The opinion of the court was delivered by: Marilyn L. Huff, District Judge United States District Court
ORDER SUA SPONTE DISMISSING COMPLAINT and DENYING MOTIONS TO PROCEED IN FORMA PAUPERIS AND APPOINT COUNSEL
On September 15, 2008, Plaintiff Machelle Silva, proceeding pro se, filed a Complaint against Defendant Leland Spencer. (Doc. No. 1.)*fn1 The Complaint alleged, "I, Machelle Silva am disabled and seeking treatment and medical." (Doc. No. 1.) Plaintiff also filed a motion for leave to proceed in forma pauperis and a motion to appoint counsel under 42 U.S.C. § 2000e-5(f)(1). (Doc. Nos. 2 and 3.) The Magistrate Judge filed a Report and Recommendation on October 9, 2008, recommending that this Court dismiss Plaintiff's Complaint. (Doc. No. 5.) Plaintiff filed no Objection to the Report and Recommendation.
For the reasons set forth below, the Court sua sponte DISMISSES Plaintiff's Complaint and DENIES Plaintiff's motions to proceed in forma pauperis and to appoint counsel.
I. Sua Sponte Screening of an In Forma Pauperis Complaint
Under 28 U.S.C. § 1915(e)(2)(i) and (ii), a district court shall sua sponte dismiss an in forma pauperis complaint if the complaint is frivolous, malicious, or fails to state a claim. The requirement to dismiss an in forma pauperis complaint that fails to state a claim is mandatory. Lopez v. Smith, 203 F.3d 1122, 1127 (9th Cir. 2000) (en banc). Moreover, a court's screening of an in forma pauperis complaint is not limited to prisoners. Calhoun v. Stahl, 254 F.3d 845, 845 (9th Cir. 2001).
A court must accept as true all allegations of material fact and must construe those facts most favorable to plaintiff when determining if a complaint states a claim. Resnick v. Hayes, 213 F.3d 443, 447 (9th Cir. 2000). A complaint fails to state a claim if it lacks a cognizable legal theory or states insufficient facts under a cognizable legal theory. Balistreri v. Pacifica Police Dept., 901 F.2d 696, 699 (9th Cir. 1990); Robertson v. Dean Witter Reynolds, Inc., 749 F.2d 530, 534 (9th Cir. 1984); see also Fed. R. Civ. P. 12(b). The factual allegations of a complaint must be "enough to raise a right to relief above the speculative level." Bell Atlantic Corp. v. Twombly, 127 S.Ct. 1955, 1965 (2007). Moreover, plaintiff must plead factual content that allows the court to draw the reasonable inference that the defendant is plausibly liable, not merely possibly liable. Ashcroft v. Iqbal, 129 S.Ct. 1937, 1949 (2009).
After reviewing Plaintiff's Complaint, the Court concludes that Plaintiff fails to assert proper subject matter jurisdiction and fails to state a claim on which relief may be granted. Plaintiff's Complaint contains one sentence alleging that Plaintiff is disabled and seeking treatment. (Doc. No. 1.) The Complaint fails to meet Fed. R. Civ. P. 8(a) pleading standards, which requires a complaint to contain a short and plain statement of the grounds for the court's jurisdiction, a short and plain statement of the claim showing that the pleader is entitled to relief, and a demand for the relief sought.
Plaintiff has not demonstrated that this Court has jurisdiction over the subject matter of the Complaint. See Fed. R. Civ. P. 8(a)(1). Plaintiff lists 42 U.S.C § 205 as grounds for the Complaint, but this section of the United States Code deals with the appointment of the United States Surgeon General and appears to have no relation to the sparse factual pleadings found in the Complaint. (Doc. No. 1.) The Court concludes that, absent a showing of subject matter jurisdiction, the Complaint must be dismissed. See Fed. R. Civ. P. 12(b)(1).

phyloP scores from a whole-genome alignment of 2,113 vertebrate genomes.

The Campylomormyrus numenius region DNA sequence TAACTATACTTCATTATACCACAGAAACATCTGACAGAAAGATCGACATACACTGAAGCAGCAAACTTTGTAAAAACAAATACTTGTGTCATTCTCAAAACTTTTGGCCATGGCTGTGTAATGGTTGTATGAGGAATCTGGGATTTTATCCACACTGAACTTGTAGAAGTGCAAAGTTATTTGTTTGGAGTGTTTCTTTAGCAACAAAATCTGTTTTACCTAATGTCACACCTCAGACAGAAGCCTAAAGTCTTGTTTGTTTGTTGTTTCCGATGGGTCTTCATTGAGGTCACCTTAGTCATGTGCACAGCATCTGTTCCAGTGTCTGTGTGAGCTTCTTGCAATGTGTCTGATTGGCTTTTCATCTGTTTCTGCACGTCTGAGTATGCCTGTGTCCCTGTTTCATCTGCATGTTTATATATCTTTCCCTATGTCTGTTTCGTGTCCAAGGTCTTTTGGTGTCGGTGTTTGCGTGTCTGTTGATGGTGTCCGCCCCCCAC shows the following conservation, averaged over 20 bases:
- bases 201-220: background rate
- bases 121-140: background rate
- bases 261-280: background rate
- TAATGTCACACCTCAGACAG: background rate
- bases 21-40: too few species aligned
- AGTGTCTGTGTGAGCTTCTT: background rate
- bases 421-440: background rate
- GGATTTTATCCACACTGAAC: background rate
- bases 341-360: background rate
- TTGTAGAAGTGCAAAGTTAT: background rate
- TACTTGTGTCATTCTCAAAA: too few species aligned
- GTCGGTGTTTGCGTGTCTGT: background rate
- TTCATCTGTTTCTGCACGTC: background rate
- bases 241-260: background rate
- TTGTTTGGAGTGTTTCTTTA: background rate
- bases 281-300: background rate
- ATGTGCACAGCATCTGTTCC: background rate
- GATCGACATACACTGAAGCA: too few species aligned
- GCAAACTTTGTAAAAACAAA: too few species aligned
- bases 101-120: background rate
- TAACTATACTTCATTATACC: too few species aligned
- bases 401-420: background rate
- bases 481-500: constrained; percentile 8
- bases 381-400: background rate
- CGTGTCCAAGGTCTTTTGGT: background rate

Moreover, Plaintiff does not plead facts that raise any right to relief above a speculative level because Plaintiff makes only the conclusory allegation that Plaintiff is disabled and seeking treatment. Plaintiff fails to plead sufficient factual allegations that, if true, demonstrate the Defendant is plausibly liable. See Iqbal, 129 S.Ct. at 1949. Plaintiff therefore fails to state a claim upon which relief can be granted. See Fed. R. Civ. P. 12(b).
Accordingly, the Court dismisses Plaintiff's Complaint. In addition, because the Complaint has been dismissed, Plaintiff's motion for leave to proceed in forma pauperis is denied as moot.
II. Motion to Appoint Counsel
The Federal Constitution provides no right to appointment of counsel in a civil case unless an indigent litigant may lose his physical liberty if he or she loses the litigation. Lassiter v. Dept. of Social Services, 452 U.S. 18, 25 (1981). Under 28 U.S.C. § 1915(e)(1), however, district courts are granted discretion to appoint counsel for indigent persons under "exceptional circumstances." Terrell v. Brewer, 935 F.2d 1015, 1017 (9th Cir. 1991). "A finding of exceptional circumstances requires an evaluation of both the 'likelihood of success on the merits and the ability of the plaintiff to articulate his claims pro se in light of the complexity of the legal issues involved.' Neither of these issues is dispositive and both must be viewed together before reaching a decision.'" Terrell, 935 F.2d at 1017 (quoting Wilborn v. Escalderon, 789 F.2d 1328, 1331 (9th Cir. 1986)).
Plaintiff filed her motion to appoint counsel using a form motion intended for employment discrimination actions under the Civil Rights Act of 1964 and 42 U.S.C. § 2000e. (Doc. No. 3.) It is unclear whether Plaintiff alleges an unlawful employment practice, or whether such allegation was properly before the Equal Employment Opportunity Commission. Moreover, the Court is not persuaded under 28 U.S.C. § 1915(e)(1) that Plaintiff warrants appointment of counsel for exceptional circumstances. Finally, because the Complaint has been dismissed ...